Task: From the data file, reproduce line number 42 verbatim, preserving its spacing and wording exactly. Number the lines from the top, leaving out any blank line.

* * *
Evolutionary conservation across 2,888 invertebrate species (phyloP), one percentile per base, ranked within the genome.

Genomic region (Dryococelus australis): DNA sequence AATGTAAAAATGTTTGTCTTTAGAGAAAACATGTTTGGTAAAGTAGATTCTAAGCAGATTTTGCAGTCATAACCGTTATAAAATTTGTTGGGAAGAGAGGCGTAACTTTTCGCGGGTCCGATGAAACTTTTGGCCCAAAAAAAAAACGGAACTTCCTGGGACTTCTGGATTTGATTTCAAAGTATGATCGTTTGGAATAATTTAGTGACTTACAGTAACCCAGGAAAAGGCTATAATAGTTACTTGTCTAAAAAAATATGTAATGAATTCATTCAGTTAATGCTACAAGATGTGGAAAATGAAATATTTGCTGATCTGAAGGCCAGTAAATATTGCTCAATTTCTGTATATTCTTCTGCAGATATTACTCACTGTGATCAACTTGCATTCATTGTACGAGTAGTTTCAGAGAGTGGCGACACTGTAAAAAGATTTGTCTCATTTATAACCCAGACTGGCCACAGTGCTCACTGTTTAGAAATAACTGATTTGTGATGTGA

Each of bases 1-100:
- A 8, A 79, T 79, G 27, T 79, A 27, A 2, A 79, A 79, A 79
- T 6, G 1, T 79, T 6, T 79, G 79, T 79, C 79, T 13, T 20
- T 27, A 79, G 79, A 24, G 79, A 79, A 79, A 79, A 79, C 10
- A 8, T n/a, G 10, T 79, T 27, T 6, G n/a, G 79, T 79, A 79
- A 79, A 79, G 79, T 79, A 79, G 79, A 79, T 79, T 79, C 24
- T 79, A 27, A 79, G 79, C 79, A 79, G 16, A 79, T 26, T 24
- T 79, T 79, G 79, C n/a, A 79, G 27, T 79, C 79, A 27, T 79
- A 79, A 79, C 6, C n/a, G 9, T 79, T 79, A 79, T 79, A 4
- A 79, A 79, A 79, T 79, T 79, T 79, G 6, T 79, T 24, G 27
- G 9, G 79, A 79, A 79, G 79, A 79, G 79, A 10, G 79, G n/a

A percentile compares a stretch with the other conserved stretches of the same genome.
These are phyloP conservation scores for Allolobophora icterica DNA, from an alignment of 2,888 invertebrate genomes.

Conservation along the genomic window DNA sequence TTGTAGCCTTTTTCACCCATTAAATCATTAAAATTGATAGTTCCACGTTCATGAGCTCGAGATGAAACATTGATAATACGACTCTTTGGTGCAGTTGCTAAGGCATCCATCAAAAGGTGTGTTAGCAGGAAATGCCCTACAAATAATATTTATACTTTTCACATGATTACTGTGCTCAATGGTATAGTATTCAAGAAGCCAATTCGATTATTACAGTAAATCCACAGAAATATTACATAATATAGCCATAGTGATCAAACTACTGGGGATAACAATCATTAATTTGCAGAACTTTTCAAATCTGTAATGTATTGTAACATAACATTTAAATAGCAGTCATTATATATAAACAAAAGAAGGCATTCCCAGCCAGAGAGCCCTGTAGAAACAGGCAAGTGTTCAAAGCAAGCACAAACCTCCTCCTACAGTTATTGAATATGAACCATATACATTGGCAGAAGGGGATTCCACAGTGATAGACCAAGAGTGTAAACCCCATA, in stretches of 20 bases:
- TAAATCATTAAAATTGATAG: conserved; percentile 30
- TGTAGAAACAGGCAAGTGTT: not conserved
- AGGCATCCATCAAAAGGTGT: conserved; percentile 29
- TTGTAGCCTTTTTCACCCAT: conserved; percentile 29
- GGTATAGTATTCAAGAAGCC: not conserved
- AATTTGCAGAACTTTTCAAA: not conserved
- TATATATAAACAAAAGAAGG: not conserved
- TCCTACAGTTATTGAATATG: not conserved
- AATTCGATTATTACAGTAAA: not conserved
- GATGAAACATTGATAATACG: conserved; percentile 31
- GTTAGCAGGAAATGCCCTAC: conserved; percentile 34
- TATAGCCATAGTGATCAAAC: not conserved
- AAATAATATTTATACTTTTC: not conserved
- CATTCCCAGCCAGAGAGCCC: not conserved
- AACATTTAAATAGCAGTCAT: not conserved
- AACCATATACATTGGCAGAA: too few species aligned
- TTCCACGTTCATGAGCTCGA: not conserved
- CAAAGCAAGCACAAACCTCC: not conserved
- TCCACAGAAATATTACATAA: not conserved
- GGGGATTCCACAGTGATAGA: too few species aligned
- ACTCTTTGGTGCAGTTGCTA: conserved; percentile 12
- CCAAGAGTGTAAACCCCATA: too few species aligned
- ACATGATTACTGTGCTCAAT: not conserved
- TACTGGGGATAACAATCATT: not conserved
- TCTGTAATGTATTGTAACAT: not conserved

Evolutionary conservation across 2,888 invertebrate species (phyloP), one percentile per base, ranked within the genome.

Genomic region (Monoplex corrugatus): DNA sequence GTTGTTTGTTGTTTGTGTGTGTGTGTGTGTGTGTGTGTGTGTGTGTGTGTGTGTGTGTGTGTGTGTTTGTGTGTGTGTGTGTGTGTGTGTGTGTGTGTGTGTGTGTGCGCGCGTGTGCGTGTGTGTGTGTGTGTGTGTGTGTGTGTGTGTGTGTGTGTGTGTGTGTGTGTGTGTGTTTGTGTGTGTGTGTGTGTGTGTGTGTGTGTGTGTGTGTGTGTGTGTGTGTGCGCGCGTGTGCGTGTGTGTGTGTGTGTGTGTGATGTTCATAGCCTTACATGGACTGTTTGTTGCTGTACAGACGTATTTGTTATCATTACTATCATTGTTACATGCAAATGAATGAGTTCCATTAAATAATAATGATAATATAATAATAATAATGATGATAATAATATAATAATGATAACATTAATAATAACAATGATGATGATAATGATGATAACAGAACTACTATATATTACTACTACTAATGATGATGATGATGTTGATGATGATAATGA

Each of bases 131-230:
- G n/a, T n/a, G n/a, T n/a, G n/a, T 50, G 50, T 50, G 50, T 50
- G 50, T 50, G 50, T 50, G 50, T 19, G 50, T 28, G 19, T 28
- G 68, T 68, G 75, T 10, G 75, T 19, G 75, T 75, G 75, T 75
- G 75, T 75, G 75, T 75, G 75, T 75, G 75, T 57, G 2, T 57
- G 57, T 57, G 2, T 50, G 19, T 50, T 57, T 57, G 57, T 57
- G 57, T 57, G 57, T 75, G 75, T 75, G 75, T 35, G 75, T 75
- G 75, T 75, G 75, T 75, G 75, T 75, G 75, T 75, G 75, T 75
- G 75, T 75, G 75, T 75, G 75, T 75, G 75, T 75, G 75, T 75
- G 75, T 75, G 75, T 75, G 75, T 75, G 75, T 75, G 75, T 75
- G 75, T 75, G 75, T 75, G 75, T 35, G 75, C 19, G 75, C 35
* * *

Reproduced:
Evolutionary conservation across 2,888 invertebrate species (phyloP), one percentile per base, ranked within the genome.